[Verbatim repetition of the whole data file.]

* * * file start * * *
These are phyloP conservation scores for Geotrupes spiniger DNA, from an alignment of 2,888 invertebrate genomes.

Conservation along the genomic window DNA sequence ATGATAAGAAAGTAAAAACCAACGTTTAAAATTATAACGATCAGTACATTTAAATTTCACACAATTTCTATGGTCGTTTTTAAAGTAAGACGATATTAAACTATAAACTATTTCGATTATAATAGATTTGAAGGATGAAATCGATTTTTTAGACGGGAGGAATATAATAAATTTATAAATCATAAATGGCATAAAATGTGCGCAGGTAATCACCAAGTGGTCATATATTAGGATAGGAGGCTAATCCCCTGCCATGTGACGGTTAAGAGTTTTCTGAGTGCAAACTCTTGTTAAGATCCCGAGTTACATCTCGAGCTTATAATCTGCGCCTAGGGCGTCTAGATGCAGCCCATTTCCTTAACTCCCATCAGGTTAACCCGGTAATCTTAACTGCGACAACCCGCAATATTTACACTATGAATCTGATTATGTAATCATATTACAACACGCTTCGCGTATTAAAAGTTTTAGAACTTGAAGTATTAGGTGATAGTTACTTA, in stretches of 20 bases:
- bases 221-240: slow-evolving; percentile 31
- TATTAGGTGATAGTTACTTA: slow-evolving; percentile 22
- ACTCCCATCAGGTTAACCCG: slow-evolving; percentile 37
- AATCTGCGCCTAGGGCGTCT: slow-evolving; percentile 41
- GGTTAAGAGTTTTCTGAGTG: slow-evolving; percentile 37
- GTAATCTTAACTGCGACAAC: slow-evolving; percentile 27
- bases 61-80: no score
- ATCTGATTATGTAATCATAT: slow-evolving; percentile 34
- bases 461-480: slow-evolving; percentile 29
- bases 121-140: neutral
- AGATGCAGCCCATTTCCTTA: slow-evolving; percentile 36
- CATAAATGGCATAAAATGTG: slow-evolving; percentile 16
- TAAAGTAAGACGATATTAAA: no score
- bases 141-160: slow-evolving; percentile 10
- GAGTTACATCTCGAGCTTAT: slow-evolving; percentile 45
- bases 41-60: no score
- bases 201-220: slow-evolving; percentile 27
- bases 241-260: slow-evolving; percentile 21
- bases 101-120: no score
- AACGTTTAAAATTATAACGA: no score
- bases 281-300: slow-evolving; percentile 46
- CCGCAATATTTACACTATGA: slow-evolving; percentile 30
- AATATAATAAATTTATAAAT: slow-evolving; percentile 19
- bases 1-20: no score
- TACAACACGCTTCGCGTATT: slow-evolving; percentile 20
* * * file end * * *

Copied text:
These are phyloP conservation scores for Geotrupes spiniger DNA, from an alignment of 2,888 invertebrate genomes.

Conservation along the genomic window DNA sequence ATGATAAGAAAGTAAAAACCAACGTTTAAAATTATAACGATCAGTACATTTAAATTTCACACAATTTCTATGGTCGTTTTTAAAGTAAGACGATATTAAACTATAAACTATTTCGATTATAATAGATTTGAAGGATGAAATCGATTTTTTAGACGGGAGGAATATAATAAATTTATAAATCATAAATGGCATAAAATGTGCGCAGGTAATCACCAAGTGGTCATATATTAGGATAGGAGGCTAATCCCCTGCCATGTGACGGTTAAGAGTTTTCTGAGTGCAAACTCTTGTTAAGATCCCGAGTTACATCTCGAGCTTATAATCTGCGCCTAGGGCGTCTAGATGCAGCCCATTTCCTTAACTCCCATCAGGTTAACCCGGTAATCTTAACTGCGACAACCCGCAATATTTACACTATGAATCTGATTATGTAATCATATTACAACACGCTTCGCGTATTAAAAGTTTTAGAACTTGAAGTATTAGGTGATAGTTACTTA, in stretches of 20 bases:
- bases 221-240: slow-evolving; percentile 31
- TATTAGGTGATAGTTACTTA: slow-evolving; percentile 22
- ACTCCCATCAGGTTAACCCG: slow-evolving; percentile 37
- AATCTGCGCCTAGGGCGTCT: slow-evolving; percentile 41
- GGTTAAGAGTTTTCTGAGTG: slow-evolving; percentile 37
- GTAATCTTAACTGCGACAAC: slow-evolving; percentile 27
- bases 61-80: no score
- ATCTGATTATGTAATCATAT: slow-evolving; percentile 34
- bases 461-480: slow-evolving; percentile 29
- bases 121-140: neutral
- AGATGCAGCCCATTTCCTTA: slow-evolving; percentile 36
- CATAAATGGCATAAAATGTG: slow-evolving; percentile 16
- TAAAGTAAGACGATATTAAA: no score
- bases 141-160: slow-evolving; percentile 10
- GAGTTACATCTCGAGCTTAT: slow-evolving; percentile 45
- bases 41-60: no score
- bases 201-220: slow-evolving; percentile 27
- bases 241-260: slow-evolving; percentile 21
- bases 101-120: no score
- AACGTTTAAAATTATAACGA: no score
- bases 281-300: slow-evolving; percentile 46
- CCGCAATATTTACACTATGA: slow-evolving; percentile 30
- AATATAATAAATTTATAAAT: slow-evolving; percentile 19
- bases 1-20: no score
- TACAACACGCTTCGCGTATT: slow-evolving; percentile 20